Neural Graph Machines: Learning Neural Networks Using Graphs

Neural Graph Machines: Learning Neural Networks Using Graphs

Thang D. Bui111Work done during an internship at Google.    Sujith Ravi    Vivek Ramavajjala

Label propagation is a powerful and flexible semi-supervised learning technique on graphs. Neural networks, on the other hand, have proven track records in many supervised learning tasks. In this work, we propose a training framework with a graph-regularised objective, namely Neural Graph Machines, that can combine the power of neural networks and label propagation. This work generalises previous literature on graph-augmented training of neural networks, enabling it to be applied to multiple neural architectures (Feed-forward NNs, CNNs and LSTM RNNs) and a wide range of graphs. The new objective allows the neural networks to harness both labeled and unlabeled data by: (a) allowing the network to train using labeled data as in the supervised setting, (b) biasing the network to learn similar hidden representations for neighboring nodes on a graph, in the same vein as label propagation. Such architectures with the proposed objective can be trained efficiently using stochastic gradient descent and scaled to large graphs, with a runtime that is linear in the number of edges. The proposed joint training approach convincingly outperforms many existing methods on a wide range of tasks (multi-label classification on social graphs, news categorization, document classification and semantic intent classification), with multiple forms of graph inputs (including graphs with and without node-level features) and using different types of neural networks.


University of Cambridge, United Kingdom \icmladdress Google Research, Mountain View, CA, USA

1 Introduction

Semi-supervised learning is a powerful machine learning paradigm that can improve the prediction performance compared to techniques that use only labeled data, by leveraging a large amount of unlabeled data. The need of semi-supervised learning arises in many problems in computer vision, natural language processing or social networks, in which getting labeled datapoints is expensive or unlabeled data is abundant and readily available.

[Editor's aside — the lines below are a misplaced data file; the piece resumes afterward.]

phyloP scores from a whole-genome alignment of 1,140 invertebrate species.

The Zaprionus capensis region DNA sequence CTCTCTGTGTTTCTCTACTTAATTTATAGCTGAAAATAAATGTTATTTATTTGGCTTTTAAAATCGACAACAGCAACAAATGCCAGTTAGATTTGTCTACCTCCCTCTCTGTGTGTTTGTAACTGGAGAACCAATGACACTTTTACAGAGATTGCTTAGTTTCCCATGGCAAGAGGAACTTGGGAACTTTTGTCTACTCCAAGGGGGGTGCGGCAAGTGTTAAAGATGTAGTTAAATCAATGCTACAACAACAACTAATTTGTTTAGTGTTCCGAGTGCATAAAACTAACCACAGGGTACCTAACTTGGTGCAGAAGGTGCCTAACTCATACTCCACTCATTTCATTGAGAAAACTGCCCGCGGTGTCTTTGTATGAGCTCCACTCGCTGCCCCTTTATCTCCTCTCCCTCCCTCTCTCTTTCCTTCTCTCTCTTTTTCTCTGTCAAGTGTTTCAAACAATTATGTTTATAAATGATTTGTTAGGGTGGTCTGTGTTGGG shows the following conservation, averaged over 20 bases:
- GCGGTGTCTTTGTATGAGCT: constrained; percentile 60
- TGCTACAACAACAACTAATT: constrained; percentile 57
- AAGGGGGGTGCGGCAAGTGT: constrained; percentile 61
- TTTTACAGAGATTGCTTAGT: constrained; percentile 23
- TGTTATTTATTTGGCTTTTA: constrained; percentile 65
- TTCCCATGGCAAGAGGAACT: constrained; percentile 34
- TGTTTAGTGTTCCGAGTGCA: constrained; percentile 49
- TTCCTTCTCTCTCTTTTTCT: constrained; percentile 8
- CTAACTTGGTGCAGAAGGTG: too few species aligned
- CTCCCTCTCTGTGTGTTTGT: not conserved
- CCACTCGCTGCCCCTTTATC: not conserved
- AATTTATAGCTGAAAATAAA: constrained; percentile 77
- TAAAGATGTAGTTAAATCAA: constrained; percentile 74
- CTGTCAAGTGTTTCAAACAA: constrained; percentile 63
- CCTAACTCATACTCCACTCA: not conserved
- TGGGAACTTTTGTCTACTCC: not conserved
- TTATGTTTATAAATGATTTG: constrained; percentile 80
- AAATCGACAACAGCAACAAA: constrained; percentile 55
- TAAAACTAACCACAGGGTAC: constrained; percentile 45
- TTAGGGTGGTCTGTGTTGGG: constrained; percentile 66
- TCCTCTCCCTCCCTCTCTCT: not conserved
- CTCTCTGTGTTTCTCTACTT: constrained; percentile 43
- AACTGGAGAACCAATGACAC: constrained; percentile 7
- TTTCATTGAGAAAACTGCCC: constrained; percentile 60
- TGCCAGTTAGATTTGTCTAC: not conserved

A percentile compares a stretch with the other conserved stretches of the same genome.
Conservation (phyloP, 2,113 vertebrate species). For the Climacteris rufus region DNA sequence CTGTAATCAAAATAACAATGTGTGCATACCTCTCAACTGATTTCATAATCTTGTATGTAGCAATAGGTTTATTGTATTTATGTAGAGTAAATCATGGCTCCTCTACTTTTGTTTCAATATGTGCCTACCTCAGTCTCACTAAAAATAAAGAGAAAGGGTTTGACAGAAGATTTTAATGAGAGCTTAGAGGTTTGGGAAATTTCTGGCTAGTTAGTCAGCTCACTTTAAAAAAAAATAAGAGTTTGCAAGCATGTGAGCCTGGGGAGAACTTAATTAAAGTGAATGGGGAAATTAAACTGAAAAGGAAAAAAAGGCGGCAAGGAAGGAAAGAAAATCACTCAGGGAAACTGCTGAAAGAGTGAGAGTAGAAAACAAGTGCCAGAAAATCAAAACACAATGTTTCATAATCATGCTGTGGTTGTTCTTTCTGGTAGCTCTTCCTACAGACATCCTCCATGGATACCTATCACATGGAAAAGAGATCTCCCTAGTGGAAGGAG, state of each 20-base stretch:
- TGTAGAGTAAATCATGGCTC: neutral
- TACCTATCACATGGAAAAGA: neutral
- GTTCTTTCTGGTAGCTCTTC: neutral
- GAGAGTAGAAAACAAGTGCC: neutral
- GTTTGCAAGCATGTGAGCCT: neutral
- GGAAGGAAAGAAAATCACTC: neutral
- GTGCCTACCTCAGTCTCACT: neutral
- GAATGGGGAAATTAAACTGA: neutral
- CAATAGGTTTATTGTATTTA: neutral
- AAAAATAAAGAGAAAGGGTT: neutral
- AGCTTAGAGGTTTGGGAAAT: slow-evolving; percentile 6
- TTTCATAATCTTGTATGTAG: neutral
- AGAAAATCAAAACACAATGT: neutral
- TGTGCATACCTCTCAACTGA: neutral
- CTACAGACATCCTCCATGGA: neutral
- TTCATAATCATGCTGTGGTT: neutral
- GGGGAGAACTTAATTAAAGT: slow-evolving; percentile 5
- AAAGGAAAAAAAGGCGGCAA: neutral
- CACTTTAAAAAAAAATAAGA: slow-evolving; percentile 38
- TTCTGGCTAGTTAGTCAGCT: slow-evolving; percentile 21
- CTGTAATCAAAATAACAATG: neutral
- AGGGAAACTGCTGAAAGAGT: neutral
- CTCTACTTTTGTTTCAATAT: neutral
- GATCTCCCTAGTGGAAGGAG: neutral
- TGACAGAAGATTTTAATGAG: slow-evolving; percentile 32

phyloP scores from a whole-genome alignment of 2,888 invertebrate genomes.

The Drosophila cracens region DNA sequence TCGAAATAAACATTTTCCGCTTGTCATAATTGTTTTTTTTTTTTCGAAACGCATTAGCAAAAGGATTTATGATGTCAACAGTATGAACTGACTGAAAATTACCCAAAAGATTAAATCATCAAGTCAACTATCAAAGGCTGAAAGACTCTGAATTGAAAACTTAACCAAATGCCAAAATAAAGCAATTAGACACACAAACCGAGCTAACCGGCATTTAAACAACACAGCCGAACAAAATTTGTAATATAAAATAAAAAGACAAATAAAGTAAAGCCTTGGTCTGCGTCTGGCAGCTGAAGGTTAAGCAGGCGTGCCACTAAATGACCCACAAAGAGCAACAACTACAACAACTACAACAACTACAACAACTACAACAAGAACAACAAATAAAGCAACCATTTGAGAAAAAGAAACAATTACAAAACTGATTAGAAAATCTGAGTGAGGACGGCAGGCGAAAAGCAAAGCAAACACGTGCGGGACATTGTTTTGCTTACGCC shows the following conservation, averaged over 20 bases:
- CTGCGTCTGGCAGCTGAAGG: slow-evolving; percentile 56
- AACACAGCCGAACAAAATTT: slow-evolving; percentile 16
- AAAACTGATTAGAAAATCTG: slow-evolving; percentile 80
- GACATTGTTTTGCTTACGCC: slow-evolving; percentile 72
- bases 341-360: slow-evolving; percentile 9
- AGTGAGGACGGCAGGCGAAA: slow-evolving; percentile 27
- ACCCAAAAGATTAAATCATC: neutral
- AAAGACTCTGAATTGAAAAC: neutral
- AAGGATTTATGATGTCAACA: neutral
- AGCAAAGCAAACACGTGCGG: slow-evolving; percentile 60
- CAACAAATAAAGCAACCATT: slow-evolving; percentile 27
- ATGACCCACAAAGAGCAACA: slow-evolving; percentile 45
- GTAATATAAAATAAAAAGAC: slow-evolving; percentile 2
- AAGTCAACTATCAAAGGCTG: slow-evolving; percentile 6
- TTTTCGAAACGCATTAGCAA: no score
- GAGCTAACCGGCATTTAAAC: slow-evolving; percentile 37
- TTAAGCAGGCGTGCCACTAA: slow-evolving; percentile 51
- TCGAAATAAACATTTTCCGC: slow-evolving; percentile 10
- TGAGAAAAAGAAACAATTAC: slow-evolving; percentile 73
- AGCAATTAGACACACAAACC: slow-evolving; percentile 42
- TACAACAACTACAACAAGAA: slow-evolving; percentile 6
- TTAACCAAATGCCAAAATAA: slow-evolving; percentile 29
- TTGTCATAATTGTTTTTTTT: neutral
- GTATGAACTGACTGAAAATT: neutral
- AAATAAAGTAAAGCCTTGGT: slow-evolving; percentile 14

There exist a plethora of semi-supervised learning methods. The simplest one uses bootstrapping techniques to generate pseudo-labels for unlabeled data generated from a system trained on labeled data. However, this suffers from label error feedbacks (Lee, 2013). In a similar vein, autoencoder based methods often need to rely on a two-stage approach: train an autoencoder using unlabeled data to generate an embedding mapping, and use the learnt embeddings for prediction. In practice, this procedure is often costly and inaccurate. Another example is transductive SVMs (Joachims, 1999), which is too computationally expensive to be used for large datasets. Methods that are based on generative models and amortized variational inference (Kingma et al., 2014) can work well for images and videos, but it is not immediately clear on how to extend such techniques to handle sparse and multi-modal inputs or graphs over the inputs.

In contrast to the methods above, graph-based techniques such as label propagation (Zhu & Ghahramani, ; Bengio et al., 2006) often provide a versatile, scalable, and yet effective solution to a wide range of problems. These methods construct a smooth graph over the unlabeled and labeled data. Graphs are also often a natural way to describe the relationships between nodes, such as similarities between embeddings, phrases or images, or connections between entities on the web or relations in a social network. Edges in the graph connect semantically similar nodes or datapoints, and if present, edge weights reflect how strong such similarities are. By providing a set of labeled nodes, such techniques iteratively refine the node labels by aggregating information from neighbours and propagate these labels to the nodes’ neighbours. In practice, these methods often converge quickly and can be scaled to large datasets with a large label space (Ravi & Diao, 2016). We build upon the principle behind label propagation for our method.

Another key motivation of our work is the recent advances in neural networks and their performance on a wide variety of supervised learning tasks such as image and speech recognition or sequence-to-sequence learning (Krizhevsky et al., 2012; Hinton et al., 2012; Sutskever et al., 2014). Such results are however conditioned on training very large networks on large datasets, which may need millions of labeled training input-output pairs. This begs the question: can we harness previous state-of-the-art semi-supervised learning techniques, to jointly train neural networks using limited labeled data and unlabeled data to improve its performance?


We propose a discriminative training objective for neural networks with graph augmentation, that can be trained with stochastic gradient descent and efficiently scaled to large graphs. The new objective has a regularization term for generic neural network architectures that enforces similarity between nodes in the graphs, which is inspired by the objective function of label propagation. In particular, we show that:

  • Graph-augmented neural network training can work for a wide range of neural networks, such as feed-forward, convolutional and recurrent networks. Additionally, this technique can be used in both inductive and transductive settings. It also helps learning in low-sample regime (small number of labeled nodes), which cannot be handled by vanilla neural network training.